Hawai’i County Mayor Billy Kenoi signed the controversial, anti-GMO Bill 113 into law last Thursday, leaving many surprised and others wondering how this will impact farming on the Big Island.
The bill, which the Hawaii County Council passed in a 6-3 vote on November 19, will ban open-air use and testing of genetically modified crops, with some exemptions. Many wondered how Mayor Kenoi would handle the bill after it was passed. Just last month, the Kaua’i County Council overturned Mayor Bernard Carvalho’s veto of a controversial anti-GMO bill. After the precedent set in Kaua’i, Bill 113 supporters “kept the threat of a veto at the front of their minds with some believing the fight over genetically modified organisms had yet to be won. Overturning a veto would have required six votes from the council,” wrote journalist Tom Callis.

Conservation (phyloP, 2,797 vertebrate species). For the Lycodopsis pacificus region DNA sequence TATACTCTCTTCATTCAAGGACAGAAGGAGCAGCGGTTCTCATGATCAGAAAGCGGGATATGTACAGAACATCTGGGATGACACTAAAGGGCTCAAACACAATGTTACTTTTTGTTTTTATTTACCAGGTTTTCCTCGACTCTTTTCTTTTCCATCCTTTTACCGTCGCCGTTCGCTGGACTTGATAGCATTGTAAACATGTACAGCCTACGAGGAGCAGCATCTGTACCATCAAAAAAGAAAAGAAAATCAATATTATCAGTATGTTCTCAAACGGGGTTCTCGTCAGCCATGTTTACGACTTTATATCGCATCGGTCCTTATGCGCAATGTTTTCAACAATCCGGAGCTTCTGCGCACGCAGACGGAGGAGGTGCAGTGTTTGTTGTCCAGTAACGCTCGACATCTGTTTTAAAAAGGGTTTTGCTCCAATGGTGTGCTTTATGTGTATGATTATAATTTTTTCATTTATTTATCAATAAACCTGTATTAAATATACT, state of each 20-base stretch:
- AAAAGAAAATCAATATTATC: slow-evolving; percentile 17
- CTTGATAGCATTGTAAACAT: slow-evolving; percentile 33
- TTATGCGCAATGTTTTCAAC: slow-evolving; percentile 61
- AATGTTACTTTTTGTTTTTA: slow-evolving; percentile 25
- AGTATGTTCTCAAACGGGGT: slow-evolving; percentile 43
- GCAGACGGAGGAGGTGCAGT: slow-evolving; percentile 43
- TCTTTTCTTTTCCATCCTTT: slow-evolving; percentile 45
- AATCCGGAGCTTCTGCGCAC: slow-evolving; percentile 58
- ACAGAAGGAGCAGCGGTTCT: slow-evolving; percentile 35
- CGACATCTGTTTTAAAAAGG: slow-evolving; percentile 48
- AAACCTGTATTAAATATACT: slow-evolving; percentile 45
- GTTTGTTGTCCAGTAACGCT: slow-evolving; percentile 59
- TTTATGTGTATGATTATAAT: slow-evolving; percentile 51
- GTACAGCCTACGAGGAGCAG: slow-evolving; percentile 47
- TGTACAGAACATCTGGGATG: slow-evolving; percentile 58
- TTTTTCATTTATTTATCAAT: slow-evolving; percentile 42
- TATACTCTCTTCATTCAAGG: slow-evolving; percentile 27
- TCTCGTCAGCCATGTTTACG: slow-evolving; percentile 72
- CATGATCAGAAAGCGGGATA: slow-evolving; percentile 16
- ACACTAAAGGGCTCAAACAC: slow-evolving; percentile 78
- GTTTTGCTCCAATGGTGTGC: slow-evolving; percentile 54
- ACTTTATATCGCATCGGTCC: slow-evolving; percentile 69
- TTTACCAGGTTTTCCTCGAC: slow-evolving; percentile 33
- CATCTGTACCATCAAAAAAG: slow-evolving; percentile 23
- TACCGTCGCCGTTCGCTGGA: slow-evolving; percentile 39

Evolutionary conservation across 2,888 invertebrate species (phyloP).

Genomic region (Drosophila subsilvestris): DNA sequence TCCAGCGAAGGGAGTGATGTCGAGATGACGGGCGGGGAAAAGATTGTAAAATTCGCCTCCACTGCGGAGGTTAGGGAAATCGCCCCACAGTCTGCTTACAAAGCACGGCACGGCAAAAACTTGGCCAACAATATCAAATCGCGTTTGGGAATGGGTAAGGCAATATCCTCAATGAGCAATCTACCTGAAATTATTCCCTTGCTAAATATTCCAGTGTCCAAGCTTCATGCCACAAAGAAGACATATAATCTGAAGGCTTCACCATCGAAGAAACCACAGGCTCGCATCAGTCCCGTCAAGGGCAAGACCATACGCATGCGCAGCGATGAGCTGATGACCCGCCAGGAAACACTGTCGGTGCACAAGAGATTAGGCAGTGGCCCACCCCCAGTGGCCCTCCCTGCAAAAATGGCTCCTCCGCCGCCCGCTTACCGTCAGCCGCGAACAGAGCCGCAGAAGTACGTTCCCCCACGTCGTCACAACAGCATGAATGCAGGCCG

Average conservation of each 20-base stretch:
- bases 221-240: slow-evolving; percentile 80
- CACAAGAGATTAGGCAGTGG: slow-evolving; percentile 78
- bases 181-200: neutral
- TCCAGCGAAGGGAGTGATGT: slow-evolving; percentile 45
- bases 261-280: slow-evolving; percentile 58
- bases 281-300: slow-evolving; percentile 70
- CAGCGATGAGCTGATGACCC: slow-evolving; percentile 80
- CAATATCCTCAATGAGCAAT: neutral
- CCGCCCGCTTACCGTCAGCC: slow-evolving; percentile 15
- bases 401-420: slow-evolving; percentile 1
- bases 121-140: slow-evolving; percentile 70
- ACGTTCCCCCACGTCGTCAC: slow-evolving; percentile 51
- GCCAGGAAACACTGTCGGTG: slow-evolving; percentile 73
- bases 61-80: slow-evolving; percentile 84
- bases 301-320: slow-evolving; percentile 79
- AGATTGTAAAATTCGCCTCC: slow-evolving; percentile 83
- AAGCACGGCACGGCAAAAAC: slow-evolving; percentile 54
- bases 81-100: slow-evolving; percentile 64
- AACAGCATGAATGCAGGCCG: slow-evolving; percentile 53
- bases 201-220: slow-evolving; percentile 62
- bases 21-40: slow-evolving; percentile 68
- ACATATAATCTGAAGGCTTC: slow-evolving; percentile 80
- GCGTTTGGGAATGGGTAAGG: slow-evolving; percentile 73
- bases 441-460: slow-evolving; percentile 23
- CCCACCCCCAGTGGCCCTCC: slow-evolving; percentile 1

“We are determined to do what is right for the land because this place is unlike any other in the world,” Kenoi said in his statement to the County Council. “ With this new ordinance we are conveying that instead of global agribusiness corporations, we want to encourage and support community-based farming and ranching.”
Read the full, original story: Mayor Kenoi signs anti-GMO bill
- “Hawaii County’s anti-GMO bill 113 passed too quickly, without consideration of unintended consequences,” Huffington Post
- “Plant scientist analyzes Hawaii County’s anti-GMO Bill 113,” Biofortified
- “Kaua’i goes rogue, anti-GMO bill passed over mayor’s veto, contentious legal fight imminent,” Genetic Literacy Project